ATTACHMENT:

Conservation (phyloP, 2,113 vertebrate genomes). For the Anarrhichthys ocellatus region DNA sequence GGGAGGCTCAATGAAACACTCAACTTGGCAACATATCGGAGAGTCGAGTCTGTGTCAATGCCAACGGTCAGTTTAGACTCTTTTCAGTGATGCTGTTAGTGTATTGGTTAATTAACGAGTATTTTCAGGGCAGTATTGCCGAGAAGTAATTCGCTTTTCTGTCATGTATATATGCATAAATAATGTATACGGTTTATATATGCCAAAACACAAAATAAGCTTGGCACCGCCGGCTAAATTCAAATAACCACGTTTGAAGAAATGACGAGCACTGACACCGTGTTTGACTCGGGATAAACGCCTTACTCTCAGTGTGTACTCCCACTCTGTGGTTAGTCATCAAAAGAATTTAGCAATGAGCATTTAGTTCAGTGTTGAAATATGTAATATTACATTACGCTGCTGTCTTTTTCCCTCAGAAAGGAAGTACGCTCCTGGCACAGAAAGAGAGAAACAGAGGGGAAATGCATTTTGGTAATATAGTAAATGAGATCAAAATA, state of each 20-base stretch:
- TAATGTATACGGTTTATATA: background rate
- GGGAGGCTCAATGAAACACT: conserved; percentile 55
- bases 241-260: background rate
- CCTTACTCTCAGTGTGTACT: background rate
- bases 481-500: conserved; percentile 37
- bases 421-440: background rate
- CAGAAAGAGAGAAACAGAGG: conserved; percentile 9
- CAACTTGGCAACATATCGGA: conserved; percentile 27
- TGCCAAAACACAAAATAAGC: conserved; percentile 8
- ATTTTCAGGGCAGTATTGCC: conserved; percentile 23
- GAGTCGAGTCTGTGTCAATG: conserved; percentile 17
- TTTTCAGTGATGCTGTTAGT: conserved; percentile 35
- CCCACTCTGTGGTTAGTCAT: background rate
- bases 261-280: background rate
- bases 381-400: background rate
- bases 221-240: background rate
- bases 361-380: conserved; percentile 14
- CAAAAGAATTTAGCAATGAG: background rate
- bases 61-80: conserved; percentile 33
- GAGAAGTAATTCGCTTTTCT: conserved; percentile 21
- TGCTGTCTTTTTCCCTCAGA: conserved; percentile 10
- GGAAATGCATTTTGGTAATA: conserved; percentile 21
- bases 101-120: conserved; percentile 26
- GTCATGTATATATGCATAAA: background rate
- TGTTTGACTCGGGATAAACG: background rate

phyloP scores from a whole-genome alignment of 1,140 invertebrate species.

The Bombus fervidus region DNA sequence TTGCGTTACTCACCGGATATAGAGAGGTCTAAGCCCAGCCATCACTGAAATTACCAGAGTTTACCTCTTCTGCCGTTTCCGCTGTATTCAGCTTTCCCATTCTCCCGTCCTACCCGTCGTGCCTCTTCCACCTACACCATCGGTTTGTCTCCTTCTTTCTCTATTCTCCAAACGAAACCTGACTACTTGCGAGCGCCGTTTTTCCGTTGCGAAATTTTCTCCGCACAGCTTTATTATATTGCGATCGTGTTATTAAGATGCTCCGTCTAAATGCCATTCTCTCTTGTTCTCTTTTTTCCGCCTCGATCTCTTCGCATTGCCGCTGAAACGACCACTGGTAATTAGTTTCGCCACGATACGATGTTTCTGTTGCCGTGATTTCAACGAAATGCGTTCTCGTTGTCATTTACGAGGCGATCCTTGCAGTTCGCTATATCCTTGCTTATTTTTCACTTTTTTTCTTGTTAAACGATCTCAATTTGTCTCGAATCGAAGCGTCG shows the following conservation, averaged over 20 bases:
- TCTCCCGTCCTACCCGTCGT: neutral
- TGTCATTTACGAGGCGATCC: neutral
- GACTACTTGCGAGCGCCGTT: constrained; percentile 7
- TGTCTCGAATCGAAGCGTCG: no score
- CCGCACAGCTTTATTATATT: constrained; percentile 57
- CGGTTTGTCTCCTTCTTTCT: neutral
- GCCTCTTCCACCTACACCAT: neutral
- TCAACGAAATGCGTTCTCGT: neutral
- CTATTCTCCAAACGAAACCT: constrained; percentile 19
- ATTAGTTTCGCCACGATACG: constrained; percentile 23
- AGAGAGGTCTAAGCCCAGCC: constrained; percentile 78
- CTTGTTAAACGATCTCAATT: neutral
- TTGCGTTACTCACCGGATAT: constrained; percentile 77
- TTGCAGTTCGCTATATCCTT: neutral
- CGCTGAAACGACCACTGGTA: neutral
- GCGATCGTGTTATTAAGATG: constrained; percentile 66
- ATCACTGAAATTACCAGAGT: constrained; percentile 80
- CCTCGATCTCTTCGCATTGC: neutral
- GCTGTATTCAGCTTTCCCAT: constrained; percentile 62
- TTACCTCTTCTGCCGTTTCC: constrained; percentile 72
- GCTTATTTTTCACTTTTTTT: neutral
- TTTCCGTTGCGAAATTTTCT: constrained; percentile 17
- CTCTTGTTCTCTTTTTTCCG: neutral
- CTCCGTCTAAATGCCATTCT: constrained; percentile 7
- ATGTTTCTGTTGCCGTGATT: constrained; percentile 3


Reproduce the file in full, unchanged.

Conservation (phyloP, 2,113 vertebrate genomes). For the Anarrhichthys ocellatus region DNA sequence GGGAGGCTCAATGAAACACTCAACTTGGCAACATATCGGAGAGTCGAGTCTGTGTCAATGCCAACGGTCAGTTTAGACTCTTTTCAGTGATGCTGTTAGTGTATTGGTTAATTAACGAGTATTTTCAGGGCAGTATTGCCGAGAAGTAATTCGCTTTTCTGTCATGTATATATGCATAAATAATGTATACGGTTTATATATGCCAAAACACAAAATAAGCTTGGCACCGCCGGCTAAATTCAAATAACCACGTTTGAAGAAATGACGAGCACTGACACCGTGTTTGACTCGGGATAAACGCCTTACTCTCAGTGTGTACTCCCACTCTGTGGTTAGTCATCAAAAGAATTTAGCAATGAGCATTTAGTTCAGTGTTGAAATATGTAATATTACATTACGCTGCTGTCTTTTTCCCTCAGAAAGGAAGTACGCTCCTGGCACAGAAAGAGAGAAACAGAGGGGAAATGCATTTTGGTAATATAGTAAATGAGATCAAAATA, state of each 20-base stretch:
- TAATGTATACGGTTTATATA: background rate
- GGGAGGCTCAATGAAACACT: conserved; percentile 55
- bases 241-260: background rate
- CCTTACTCTCAGTGTGTACT: background rate
- bases 481-500: conserved; percentile 37
- bases 421-440: background rate
- CAGAAAGAGAGAAACAGAGG: conserved; percentile 9
- CAACTTGGCAACATATCGGA: conserved; percentile 27
- TGCCAAAACACAAAATAAGC: conserved; percentile 8
- ATTTTCAGGGCAGTATTGCC: conserved; percentile 23
- GAGTCGAGTCTGTGTCAATG: conserved; percentile 17
- TTTTCAGTGATGCTGTTAGT: conserved; percentile 35
- CCCACTCTGTGGTTAGTCAT: background rate
- bases 261-280: background rate
- bases 381-400: background rate
- bases 221-240: background rate
- bases 361-380: conserved; percentile 14
- CAAAAGAATTTAGCAATGAG: background rate
- bases 61-80: conserved; percentile 33
- GAGAAGTAATTCGCTTTTCT: conserved; percentile 21
- TGCTGTCTTTTTCCCTCAGA: conserved; percentile 10
- GGAAATGCATTTTGGTAATA: conserved; percentile 21
- bases 101-120: conserved; percentile 26
- GTCATGTATATATGCATAAA: background rate
- TGTTTGACTCGGGATAAACG: background rate

phyloP scores from a whole-genome alignment of 1,140 invertebrate species.

The Bombus fervidus region DNA sequence TTGCGTTACTCACCGGATATAGAGAGGTCTAAGCCCAGCCATCACTGAAATTACCAGAGTTTACCTCTTCTGCCGTTTCCGCTGTATTCAGCTTTCCCATTCTCCCGTCCTACCCGTCGTGCCTCTTCCACCTACACCATCGGTTTGTCTCCTTCTTTCTCTATTCTCCAAACGAAACCTGACTACTTGCGAGCGCCGTTTTTCCGTTGCGAAATTTTCTCCGCACAGCTTTATTATATTGCGATCGTGTTATTAAGATGCTCCGTCTAAATGCCATTCTCTCTTGTTCTCTTTTTTCCGCCTCGATCTCTTCGCATTGCCGCTGAAACGACCACTGGTAATTAGTTTCGCCACGATACGATGTTTCTGTTGCCGTGATTTCAACGAAATGCGTTCTCGTTGTCATTTACGAGGCGATCCTTGCAGTTCGCTATATCCTTGCTTATTTTTCACTTTTTTTCTTGTTAAACGATCTCAATTTGTCTCGAATCGAAGCGTCG shows the following conservation, averaged over 20 bases:
- TCTCCCGTCCTACCCGTCGT: neutral
- TGTCATTTACGAGGCGATCC: neutral
- GACTACTTGCGAGCGCCGTT: constrained; percentile 7
- TGTCTCGAATCGAAGCGTCG: no score
- CCGCACAGCTTTATTATATT: constrained; percentile 57
- CGGTTTGTCTCCTTCTTTCT: neutral
- GCCTCTTCCACCTACACCAT: neutral
- TCAACGAAATGCGTTCTCGT: neutral
- CTATTCTCCAAACGAAACCT: constrained; percentile 19
- ATTAGTTTCGCCACGATACG: constrained; percentile 23
- AGAGAGGTCTAAGCCCAGCC: constrained; percentile 78
- CTTGTTAAACGATCTCAATT: neutral
- TTGCGTTACTCACCGGATAT: constrained; percentile 77
- TTGCAGTTCGCTATATCCTT: neutral
- CGCTGAAACGACCACTGGTA: neutral
- GCGATCGTGTTATTAAGATG: constrained; percentile 66
- ATCACTGAAATTACCAGAGT: constrained; percentile 80
- CCTCGATCTCTTCGCATTGC: neutral
- GCTGTATTCAGCTTTCCCAT: constrained; percentile 62
- TTACCTCTTCTGCCGTTTCC: constrained; percentile 72
- GCTTATTTTTCACTTTTTTT: neutral
- TTTCCGTTGCGAAATTTTCT: constrained; percentile 17
- CTCTTGTTCTCTTTTTTCCG: neutral
- CTCCGTCTAAATGCCATTCT: constrained; percentile 7
- ATGTTTCTGTTGCCGTGATT: constrained; percentile 3